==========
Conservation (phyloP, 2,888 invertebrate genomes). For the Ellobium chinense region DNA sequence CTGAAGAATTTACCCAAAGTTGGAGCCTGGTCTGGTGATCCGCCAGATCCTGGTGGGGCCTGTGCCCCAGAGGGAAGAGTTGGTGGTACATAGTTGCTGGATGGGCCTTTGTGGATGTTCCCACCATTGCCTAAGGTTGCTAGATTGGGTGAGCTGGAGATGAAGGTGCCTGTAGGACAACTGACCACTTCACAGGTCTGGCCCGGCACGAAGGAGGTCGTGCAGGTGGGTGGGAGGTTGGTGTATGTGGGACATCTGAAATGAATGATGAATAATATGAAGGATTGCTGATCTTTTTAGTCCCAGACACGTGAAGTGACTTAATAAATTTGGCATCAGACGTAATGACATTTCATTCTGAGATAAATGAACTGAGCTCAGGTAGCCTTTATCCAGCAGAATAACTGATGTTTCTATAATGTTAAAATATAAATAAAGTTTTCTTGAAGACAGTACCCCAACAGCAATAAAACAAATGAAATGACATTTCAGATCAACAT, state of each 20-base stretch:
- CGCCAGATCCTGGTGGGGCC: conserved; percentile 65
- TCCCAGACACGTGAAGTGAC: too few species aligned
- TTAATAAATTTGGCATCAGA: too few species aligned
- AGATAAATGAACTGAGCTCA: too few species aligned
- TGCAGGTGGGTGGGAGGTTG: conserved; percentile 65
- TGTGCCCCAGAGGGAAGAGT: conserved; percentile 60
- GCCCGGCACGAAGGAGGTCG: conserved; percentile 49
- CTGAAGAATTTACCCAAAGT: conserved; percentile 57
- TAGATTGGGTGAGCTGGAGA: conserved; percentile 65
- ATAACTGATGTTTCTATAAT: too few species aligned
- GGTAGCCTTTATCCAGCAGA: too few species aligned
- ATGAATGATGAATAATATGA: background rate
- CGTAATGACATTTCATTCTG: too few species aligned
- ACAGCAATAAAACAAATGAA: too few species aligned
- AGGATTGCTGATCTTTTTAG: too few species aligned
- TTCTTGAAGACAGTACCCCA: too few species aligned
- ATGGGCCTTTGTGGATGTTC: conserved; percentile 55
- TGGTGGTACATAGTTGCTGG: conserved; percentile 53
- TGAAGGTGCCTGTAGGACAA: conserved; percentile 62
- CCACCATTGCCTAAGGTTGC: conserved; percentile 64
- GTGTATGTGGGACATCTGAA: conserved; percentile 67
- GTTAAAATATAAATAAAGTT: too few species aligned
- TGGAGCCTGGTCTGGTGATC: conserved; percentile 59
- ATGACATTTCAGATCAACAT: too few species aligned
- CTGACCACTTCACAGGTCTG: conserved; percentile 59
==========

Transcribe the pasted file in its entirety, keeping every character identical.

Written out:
Conservation (phyloP, 2,888 invertebrate genomes). For the Ellobium chinense region DNA sequence CTGAAGAATTTACCCAAAGTTGGAGCCTGGTCTGGTGATCCGCCAGATCCTGGTGGGGCCTGTGCCCCAGAGGGAAGAGTTGGTGGTACATAGTTGCTGGATGGGCCTTTGTGGATGTTCCCACCATTGCCTAAGGTTGCTAGATTGGGTGAGCTGGAGATGAAGGTGCCTGTAGGACAACTGACCACTTCACAGGTCTGGCCCGGCACGAAGGAGGTCGTGCAGGTGGGTGGGAGGTTGGTGTATGTGGGACATCTGAAATGAATGATGAATAATATGAAGGATTGCTGATCTTTTTAGTCCCAGACACGTGAAGTGACTTAATAAATTTGGCATCAGACGTAATGACATTTCATTCTGAGATAAATGAACTGAGCTCAGGTAGCCTTTATCCAGCAGAATAACTGATGTTTCTATAATGTTAAAATATAAATAAAGTTTTCTTGAAGACAGTACCCCAACAGCAATAAAACAAATGAAATGACATTTCAGATCAACAT, state of each 20-base stretch:
- CGCCAGATCCTGGTGGGGCC: conserved; percentile 65
- TCCCAGACACGTGAAGTGAC: too few species aligned
- TTAATAAATTTGGCATCAGA: too few species aligned
- AGATAAATGAACTGAGCTCA: too few species aligned
- TGCAGGTGGGTGGGAGGTTG: conserved; percentile 65
- TGTGCCCCAGAGGGAAGAGT: conserved; percentile 60
- GCCCGGCACGAAGGAGGTCG: conserved; percentile 49
- CTGAAGAATTTACCCAAAGT: conserved; percentile 57
- TAGATTGGGTGAGCTGGAGA: conserved; percentile 65
- ATAACTGATGTTTCTATAAT: too few species aligned
- GGTAGCCTTTATCCAGCAGA: too few species aligned
- ATGAATGATGAATAATATGA: background rate
- CGTAATGACATTTCATTCTG: too few species aligned
- ACAGCAATAAAACAAATGAA: too few species aligned
- AGGATTGCTGATCTTTTTAG: too few species aligned
- TTCTTGAAGACAGTACCCCA: too few species aligned
- ATGGGCCTTTGTGGATGTTC: conserved; percentile 55
- TGGTGGTACATAGTTGCTGG: conserved; percentile 53
- TGAAGGTGCCTGTAGGACAA: conserved; percentile 62
- CCACCATTGCCTAAGGTTGC: conserved; percentile 64
- GTGTATGTGGGACATCTGAA: conserved; percentile 67
- GTTAAAATATAAATAAAGTT: too few species aligned
- TGGAGCCTGGTCTGGTGATC: conserved; percentile 59
- ATGACATTTCAGATCAACAT: too few species aligned
- CTGACCACTTCACAGGTCTG: conserved; percentile 59